5) Is there any place to buy live rock thats better than the other. On that same note, is there a specific area the live rock comes from that would be better than the other (ie florida vs Hawii live rock)? Cost isn't that much of an obsticle.
I've only purchased LR from a LFS but many members here order from liverocks.com (one of our sponsors) and they all swear up and down its the best their is. I'll let them comment more on it. As far as what local is better than the other, its mostly just asthetic. One advantage the liverocks.com has is that it is aquacultured rock. meaning it's rock dropped in the ocean manually, left to gather life for however long, then re-harvested. Helping to maintain our natural reefs by not taking from them.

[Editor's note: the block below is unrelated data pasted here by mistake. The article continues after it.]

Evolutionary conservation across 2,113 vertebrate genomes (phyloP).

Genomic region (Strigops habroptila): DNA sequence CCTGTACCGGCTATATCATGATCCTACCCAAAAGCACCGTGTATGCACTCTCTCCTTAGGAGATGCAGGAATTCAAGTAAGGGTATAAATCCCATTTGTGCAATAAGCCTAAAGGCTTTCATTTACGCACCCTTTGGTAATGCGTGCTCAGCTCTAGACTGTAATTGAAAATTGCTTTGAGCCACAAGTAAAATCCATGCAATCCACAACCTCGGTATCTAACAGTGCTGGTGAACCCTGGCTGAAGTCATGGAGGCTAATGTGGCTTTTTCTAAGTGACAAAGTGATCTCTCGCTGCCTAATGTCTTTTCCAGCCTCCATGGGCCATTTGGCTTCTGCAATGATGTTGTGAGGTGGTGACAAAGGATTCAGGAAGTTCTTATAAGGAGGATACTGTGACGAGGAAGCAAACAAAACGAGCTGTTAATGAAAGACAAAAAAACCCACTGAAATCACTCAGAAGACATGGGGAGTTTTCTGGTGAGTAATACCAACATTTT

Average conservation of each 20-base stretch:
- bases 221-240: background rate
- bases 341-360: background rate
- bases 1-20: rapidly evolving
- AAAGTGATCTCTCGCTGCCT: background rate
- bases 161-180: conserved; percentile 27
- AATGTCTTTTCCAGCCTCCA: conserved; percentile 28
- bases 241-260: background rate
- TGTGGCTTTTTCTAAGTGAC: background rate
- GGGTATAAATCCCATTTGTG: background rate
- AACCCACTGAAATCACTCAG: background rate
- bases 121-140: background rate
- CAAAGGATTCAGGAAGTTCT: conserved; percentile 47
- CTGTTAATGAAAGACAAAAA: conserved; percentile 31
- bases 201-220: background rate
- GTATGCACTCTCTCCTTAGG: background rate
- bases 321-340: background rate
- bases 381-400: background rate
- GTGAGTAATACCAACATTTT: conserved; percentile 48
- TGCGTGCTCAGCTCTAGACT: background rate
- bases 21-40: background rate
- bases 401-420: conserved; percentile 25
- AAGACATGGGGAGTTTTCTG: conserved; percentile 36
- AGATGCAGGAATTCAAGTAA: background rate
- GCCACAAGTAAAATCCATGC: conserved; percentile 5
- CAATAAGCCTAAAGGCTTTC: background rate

6) Can I just add X pounds of LR to my system without any issues directly or do I need to QT it? Curing? Etc ...
It is NOT recomended you add new LR to a display tank. Especialy if the rock is shipped. There will likely be die-off and this can cause a serious ammonia spike (especially if you're adding 200 pounds at once!). Read our article, "Curing Live Rock? I didn't even know it was sick!!". that should give you some good info.


7) Any other comments you feel like adding ... including "Hey you, you ask too many questions!"
Yep.. ask more questions!